> I had a pattern which was combed and swirled, a common thing to do with the
> paints. I had to call it something. So I wrote for the printer (I mean a
> real printer, we hadn't PCs at the time!) FREEFORM COMB. He misread it, or
> glanced and typeset from memory and wrote FREEDOM COMB. Maybe I was rushed
> or something, juggling a marbling business, raising a daughter, and
> breeding Shelties, but I totally missed it on the proofs! So it became
> FREEDOM COMB and stuck. I just go with it because that is what people
> started calling it when ordering from me. Others have different names.
> People have attempted or at least suggested standardization of names to no
> avail. Combed is nonpareil, bouquet is peacock, snail is French curl, etc.
> All I was pointing out was, if it were taken otherwise, amusement at the
> fact, and I rather enjoy reading the names people come up with. Anyway who
> and what organization or librarian or whatever would assume they had the
> authority to change our pet names. If I were told I could no longer use the
> name NJ Ripple because someone decided otherwise, I'd use it anyway and not
> Iris Nevins
> On 03/01/12, hamburgerbuntpapier_de<studio@...> wrote:
> Sue, what they have done is simply imprecise work. Imprecision doesn't
> further research, it is a hindrance at best and and a killer at worst.
> Meaning: if you have a collection at your disposal and have thought about
> it and want to share the results with others in the field, that's fine. If
> you want to further research and do it by an online database, that's good.
> If you ask specialists to join you in your efforts, that's even better.
> If you use terms that are not on the top end of current research and find
> out about this, correct them as soon as possible. If you find new sources,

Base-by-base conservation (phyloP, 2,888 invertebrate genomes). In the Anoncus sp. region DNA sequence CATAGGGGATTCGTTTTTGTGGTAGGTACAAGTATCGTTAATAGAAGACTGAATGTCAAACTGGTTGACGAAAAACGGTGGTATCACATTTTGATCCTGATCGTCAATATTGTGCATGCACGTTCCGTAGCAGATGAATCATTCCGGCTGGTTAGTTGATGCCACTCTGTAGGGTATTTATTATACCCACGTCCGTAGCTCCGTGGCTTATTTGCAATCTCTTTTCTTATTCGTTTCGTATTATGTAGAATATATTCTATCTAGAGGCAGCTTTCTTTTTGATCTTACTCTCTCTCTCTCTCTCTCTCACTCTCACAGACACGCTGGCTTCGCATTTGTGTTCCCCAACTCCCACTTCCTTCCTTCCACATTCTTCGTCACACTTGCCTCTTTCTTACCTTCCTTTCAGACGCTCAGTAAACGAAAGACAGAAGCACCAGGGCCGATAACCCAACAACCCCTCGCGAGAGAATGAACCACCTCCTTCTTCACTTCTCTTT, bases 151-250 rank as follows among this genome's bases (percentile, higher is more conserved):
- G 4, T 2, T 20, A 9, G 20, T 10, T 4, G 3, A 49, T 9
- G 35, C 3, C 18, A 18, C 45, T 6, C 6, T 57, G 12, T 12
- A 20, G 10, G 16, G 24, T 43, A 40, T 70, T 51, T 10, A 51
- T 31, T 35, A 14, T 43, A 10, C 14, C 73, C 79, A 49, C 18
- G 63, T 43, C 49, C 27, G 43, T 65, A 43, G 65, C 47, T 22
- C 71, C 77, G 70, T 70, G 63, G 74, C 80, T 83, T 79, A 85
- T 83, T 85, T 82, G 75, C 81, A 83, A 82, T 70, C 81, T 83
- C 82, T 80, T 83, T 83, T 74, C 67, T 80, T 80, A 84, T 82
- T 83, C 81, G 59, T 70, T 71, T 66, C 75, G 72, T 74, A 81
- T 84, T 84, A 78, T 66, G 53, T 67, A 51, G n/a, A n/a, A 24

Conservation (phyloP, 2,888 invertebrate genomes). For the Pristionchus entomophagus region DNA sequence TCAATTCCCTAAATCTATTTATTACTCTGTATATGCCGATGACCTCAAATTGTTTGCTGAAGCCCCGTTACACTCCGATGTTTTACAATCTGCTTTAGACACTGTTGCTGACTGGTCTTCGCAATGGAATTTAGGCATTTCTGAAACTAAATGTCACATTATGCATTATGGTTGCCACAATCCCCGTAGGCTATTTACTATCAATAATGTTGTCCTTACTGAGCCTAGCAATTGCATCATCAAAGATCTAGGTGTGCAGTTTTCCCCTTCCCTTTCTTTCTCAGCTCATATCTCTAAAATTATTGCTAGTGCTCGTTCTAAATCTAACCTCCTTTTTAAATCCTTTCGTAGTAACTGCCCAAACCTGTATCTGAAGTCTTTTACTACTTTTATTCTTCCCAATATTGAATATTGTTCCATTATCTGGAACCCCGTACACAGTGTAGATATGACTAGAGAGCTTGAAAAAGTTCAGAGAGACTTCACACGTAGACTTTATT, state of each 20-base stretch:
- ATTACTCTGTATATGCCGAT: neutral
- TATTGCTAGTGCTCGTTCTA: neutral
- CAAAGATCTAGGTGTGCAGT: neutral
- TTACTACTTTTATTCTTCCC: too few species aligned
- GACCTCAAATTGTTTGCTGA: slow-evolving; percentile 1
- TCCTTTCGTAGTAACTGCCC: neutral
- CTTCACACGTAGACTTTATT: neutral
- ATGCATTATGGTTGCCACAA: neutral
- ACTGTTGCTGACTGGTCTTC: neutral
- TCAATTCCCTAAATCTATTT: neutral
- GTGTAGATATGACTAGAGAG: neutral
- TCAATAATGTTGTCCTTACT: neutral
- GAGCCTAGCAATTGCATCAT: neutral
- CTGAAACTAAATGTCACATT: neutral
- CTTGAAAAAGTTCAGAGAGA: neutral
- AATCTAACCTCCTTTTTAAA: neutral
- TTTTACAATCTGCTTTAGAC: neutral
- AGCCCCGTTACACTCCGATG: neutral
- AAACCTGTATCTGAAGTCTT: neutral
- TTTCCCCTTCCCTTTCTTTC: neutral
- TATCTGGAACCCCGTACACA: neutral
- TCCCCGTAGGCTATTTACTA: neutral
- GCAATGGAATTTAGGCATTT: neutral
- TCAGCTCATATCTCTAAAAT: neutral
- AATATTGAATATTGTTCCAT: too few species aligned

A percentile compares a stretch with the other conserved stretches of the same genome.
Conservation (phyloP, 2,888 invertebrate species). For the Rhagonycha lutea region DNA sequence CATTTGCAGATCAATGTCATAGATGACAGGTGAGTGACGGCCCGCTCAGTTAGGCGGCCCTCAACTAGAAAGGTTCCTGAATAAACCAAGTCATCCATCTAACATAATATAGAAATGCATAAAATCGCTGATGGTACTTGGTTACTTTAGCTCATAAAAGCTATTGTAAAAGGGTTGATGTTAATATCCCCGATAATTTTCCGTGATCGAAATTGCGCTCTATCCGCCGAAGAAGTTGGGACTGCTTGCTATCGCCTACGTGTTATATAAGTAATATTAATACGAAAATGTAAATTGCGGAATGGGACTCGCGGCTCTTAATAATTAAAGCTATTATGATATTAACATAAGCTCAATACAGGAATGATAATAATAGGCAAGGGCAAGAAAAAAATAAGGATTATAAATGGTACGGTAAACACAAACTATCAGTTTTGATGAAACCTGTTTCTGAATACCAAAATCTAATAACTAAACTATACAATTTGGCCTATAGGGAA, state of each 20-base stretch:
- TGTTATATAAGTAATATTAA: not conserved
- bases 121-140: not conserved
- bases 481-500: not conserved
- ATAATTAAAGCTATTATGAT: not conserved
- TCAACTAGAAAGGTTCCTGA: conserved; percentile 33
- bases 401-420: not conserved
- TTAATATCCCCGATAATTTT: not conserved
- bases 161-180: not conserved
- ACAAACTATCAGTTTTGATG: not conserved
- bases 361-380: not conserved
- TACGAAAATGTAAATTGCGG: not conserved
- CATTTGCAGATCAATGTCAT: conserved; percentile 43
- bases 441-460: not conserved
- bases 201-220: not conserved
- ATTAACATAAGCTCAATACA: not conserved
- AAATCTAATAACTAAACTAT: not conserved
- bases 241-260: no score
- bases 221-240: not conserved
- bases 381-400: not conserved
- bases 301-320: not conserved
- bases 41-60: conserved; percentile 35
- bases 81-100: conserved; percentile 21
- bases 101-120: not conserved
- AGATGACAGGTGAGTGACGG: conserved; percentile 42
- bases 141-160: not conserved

> use them. If you're out of funds or staff or have lost interest, take your
> database offline at once as your final gift to research. If that's too
> much, make it crystal clear that your database has not been updated since
> ... and that research has progressed since and that your database is not
> any longer to be relied on.
> Years ago, when the link was brought up in the group for the first time, I
> contacted them, are you interested in support? Yes we are. Sent in a
> longish list of things to be noted and things to be done; incl. sources and
> a renowned American contact to give me a bona fides and all. Got a reply
> that, as I obviously knew quite a lot on the subject, I should transfer
> every remark into a form. The form was made out for American librarians.
> I'm neither, and while I can get by in four and a half languages besides
> German I don't know any Librarianish. So I filled in one form for one item
> (which incl. consulting two printed and one online dictionary took me about
> as long as assembling the whole list) and said, please check this out with
> my list and tell me what I need to do better or differently. Didn't hear
> anything. Sent another tentative mail, heard nothing. Gave up. Nothing has
> changed since in the database.
> Susanne Krause
> Yahoo! Groups Links
> [Non-text portions of this message have been removed]